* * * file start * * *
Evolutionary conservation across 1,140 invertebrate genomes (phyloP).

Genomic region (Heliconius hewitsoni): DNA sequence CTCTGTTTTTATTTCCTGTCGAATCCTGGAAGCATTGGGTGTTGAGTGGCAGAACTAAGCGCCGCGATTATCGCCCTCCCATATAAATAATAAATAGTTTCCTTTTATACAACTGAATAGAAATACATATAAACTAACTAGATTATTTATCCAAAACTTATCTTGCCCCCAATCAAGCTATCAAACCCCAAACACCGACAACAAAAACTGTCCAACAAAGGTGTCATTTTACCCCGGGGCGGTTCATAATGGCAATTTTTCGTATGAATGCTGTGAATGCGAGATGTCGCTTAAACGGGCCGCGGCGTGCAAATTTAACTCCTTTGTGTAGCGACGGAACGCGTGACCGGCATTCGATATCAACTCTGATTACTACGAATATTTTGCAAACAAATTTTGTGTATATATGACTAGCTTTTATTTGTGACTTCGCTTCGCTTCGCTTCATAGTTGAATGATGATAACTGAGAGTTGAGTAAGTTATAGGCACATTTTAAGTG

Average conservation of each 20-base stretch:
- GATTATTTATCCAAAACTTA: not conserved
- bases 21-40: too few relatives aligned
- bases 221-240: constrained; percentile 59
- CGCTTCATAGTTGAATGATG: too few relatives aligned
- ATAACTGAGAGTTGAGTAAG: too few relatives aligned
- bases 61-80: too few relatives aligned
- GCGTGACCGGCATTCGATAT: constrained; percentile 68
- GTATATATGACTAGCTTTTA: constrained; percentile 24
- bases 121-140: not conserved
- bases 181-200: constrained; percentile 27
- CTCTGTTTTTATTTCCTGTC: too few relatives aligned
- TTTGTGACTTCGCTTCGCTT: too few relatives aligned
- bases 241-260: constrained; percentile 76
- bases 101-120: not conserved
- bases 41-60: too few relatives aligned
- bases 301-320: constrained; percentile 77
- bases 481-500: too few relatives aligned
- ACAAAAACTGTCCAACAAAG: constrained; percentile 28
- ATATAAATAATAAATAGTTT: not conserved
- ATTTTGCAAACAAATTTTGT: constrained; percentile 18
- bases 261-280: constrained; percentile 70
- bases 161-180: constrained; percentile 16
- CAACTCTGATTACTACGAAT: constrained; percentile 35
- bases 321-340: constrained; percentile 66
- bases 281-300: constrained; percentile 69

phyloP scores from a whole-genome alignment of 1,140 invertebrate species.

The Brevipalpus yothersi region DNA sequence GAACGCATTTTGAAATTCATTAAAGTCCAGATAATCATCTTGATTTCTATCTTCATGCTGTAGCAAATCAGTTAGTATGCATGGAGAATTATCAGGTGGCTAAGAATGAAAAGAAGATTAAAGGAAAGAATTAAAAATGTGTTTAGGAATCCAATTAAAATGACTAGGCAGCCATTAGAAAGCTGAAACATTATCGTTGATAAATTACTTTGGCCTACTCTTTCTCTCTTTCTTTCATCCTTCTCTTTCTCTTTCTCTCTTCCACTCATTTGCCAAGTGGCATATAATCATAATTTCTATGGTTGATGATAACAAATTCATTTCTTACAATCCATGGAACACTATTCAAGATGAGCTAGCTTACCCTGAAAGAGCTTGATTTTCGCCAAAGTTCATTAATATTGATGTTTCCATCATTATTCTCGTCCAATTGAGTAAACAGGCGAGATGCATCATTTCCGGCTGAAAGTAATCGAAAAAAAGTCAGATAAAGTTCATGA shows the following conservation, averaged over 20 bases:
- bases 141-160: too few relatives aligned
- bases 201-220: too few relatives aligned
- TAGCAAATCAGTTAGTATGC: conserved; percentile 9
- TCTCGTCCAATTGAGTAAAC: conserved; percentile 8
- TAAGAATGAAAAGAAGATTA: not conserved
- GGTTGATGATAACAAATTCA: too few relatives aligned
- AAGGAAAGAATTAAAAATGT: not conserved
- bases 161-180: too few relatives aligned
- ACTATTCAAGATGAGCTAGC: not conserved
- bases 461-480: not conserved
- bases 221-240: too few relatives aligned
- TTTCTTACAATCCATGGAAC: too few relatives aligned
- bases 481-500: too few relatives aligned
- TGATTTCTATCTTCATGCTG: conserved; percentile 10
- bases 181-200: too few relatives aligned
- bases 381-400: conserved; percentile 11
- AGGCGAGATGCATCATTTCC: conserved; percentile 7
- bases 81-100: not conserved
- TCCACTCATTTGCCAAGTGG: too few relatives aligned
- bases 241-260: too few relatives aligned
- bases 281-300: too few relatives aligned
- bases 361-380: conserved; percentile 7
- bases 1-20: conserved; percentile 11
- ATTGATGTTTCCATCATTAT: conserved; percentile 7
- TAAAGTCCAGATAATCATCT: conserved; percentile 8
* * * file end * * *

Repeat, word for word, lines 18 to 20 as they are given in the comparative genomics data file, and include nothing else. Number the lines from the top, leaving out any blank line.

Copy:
- bases 41-60: too few relatives aligned
- bases 301-320: constrained; percentile 77
- bases 481-500: too few relatives aligned